My first hunch that something was amiss came in the fall of 2010, when I read advice for college students on writing a blog for school. The author painted the entire process as a mindless, annoying drudgery;  a necessary evil at best.  Not to say I blame the students for hating to blog.  The tips were in response to an anonymous institution of higher learning (probably most of them) where blogging was mandatory for all students, regardless of their field of study. Take that individualism!  Back in my day, we merely had to endure two semesters of 'Essay Writing: the NYU Way' and I am fairly positive none of them were published or will be, ever. (Assuming the instructor's response to students' work had any correlation with how well guidelines were met, the class of 2002 successfully created the biggest mulch heap in New York City.)

Hunch number two was in January when my fiance's younger brother had to hold back laughter as I innocently suggested he start a blog. Little did I know then what Gen Z has known since age 12:  blogging is past its prime.

A tipping point has been reached on the world wide web.  With so many people attempting to make a living by writing something of immediate use to others, we have run out of good advice.  No matter, though, because when the reserves of good advice are low, we Americans go running off to mine the abundant riches of bad advice with all the low-brow fervor of a hillbilly during the Gold Rush.

LostGen's Most Wanted List for Willing Participation in the Spreading of Obviously Bad Advice

Lifehacker.com  -  Oh, Lifehacker, what has happened to you?  Two of the worst offenses I have come across so far are on YOUR site.
Date:  April 15th
Time:  6:00 AM
The Perp: "Simple Habits You Can Do In Minutes to Change Your Life."
Conclusion:  Not only was this a review of someone else's crappy advice written on mandebt.com, but it was also a complete misrepresentation of said crappy advice.  Mandebt.com is packed with dumb advice, and the three examples pulled for this article managed to offend all who cared to comment.  Read for yourself here:

Date:  April 15th
Time:  5:00 AM
The Perp:  "Why You Should Carry Blank Business Cards"
Conclusion:  It is possible to write a personal note on a regular business card, which would achieve the goal of 'standing out' but wouldn't require someone to bend over a short, wobbly table for 10 or more awkward minutes.  OK, I'll concede that if the corporate world adopts the canine method of 'butt-sniffing' as part of a customary meet-and-greet, this may catch on.  Read the article here:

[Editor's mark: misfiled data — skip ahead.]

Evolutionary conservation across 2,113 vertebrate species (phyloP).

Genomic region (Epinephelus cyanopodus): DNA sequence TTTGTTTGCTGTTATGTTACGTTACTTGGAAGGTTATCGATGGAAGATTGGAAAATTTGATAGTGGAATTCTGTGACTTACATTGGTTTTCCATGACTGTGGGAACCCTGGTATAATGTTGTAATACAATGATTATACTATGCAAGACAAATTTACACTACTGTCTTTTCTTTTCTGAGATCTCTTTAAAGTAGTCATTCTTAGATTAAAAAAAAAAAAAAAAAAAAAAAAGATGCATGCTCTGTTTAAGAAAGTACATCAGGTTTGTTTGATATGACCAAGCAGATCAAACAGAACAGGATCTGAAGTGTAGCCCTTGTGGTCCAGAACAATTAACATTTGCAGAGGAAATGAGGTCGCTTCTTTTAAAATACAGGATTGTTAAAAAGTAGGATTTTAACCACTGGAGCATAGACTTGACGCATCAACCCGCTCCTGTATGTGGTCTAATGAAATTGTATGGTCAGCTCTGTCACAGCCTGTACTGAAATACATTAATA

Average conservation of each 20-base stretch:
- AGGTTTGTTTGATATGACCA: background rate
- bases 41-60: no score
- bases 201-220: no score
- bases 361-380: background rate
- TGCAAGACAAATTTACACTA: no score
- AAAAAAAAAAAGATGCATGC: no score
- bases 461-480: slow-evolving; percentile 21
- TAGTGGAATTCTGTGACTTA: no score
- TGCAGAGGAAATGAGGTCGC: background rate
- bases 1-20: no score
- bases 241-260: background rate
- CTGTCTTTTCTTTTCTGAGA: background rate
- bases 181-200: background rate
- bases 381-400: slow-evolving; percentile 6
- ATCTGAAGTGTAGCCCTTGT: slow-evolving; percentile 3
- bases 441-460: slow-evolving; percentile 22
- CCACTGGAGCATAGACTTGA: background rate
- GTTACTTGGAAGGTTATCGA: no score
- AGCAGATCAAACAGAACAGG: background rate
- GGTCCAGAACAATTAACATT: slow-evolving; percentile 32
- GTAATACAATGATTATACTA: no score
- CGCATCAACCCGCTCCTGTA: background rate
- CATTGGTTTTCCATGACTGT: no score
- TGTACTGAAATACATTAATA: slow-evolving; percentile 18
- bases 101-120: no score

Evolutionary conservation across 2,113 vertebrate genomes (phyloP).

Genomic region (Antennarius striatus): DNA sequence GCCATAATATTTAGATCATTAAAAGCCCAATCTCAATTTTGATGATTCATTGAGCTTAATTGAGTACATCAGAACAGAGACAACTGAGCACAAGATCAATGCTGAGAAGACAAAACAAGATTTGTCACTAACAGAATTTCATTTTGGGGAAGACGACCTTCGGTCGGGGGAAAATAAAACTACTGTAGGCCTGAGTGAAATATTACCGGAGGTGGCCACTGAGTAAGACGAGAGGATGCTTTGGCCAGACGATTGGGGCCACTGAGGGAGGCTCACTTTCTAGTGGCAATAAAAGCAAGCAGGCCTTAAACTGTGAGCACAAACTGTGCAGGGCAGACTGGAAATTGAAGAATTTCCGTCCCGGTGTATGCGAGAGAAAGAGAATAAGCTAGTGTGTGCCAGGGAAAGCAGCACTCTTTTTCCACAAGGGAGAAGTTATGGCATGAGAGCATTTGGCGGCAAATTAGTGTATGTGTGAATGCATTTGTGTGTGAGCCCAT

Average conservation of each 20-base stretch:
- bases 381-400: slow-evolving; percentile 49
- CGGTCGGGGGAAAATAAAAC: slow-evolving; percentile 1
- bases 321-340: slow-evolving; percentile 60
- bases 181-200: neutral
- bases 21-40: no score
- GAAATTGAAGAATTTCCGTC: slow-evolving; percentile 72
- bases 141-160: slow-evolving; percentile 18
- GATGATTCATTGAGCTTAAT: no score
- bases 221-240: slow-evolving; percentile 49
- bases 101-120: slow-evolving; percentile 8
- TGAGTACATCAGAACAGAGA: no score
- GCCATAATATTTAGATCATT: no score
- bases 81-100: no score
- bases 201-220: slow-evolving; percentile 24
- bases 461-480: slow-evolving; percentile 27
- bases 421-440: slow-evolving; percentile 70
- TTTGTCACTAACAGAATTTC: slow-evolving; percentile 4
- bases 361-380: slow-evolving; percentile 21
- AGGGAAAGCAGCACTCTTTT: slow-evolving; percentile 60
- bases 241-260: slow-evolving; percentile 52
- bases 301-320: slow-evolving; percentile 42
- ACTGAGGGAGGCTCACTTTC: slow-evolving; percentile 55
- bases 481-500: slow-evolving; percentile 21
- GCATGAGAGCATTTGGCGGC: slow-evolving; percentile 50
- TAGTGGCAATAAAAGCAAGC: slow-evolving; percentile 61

Bnet.com  -  You are run by the CBS network, so although you suck you have my deepest sympathies.  ABC could cause the reincarnation of Bill Shakespeare to slit his wrists in the third floor urinal just to avoid a "brainstorming session," but CBS is still making shows starring David Caruso.  That's both lame and boring.  Damn, its not even a good joke anymore.  It hath transcended all mortal interests.

Date:  April 18th
Time:  Unknown
The Perp:  "The Smartest Thing You Can Put on Your Business Card"
Conclusion:  Where to begin.  This is a review of the above mentioned lifehacker article, only Rick "Two Face" Broida puts an even stupider spin on the possibilities of whipping up an impromptu, hand-written business card on the fly.  He does cut it notably short when hitting on the potential drawbacks of this tactic,  thus preventing the revelation of his man-vs.-self crisis surrounding the bullsh*t article he's assigned to review.  Thank god he's an airhead. Read the article here:

If you spot any similar infractions upon the trustworthiness of advice from strangers, please let The Lost Gen know.  Sanity is on the line, folks.  Don't be a social loafer.  Be a Timberland boot.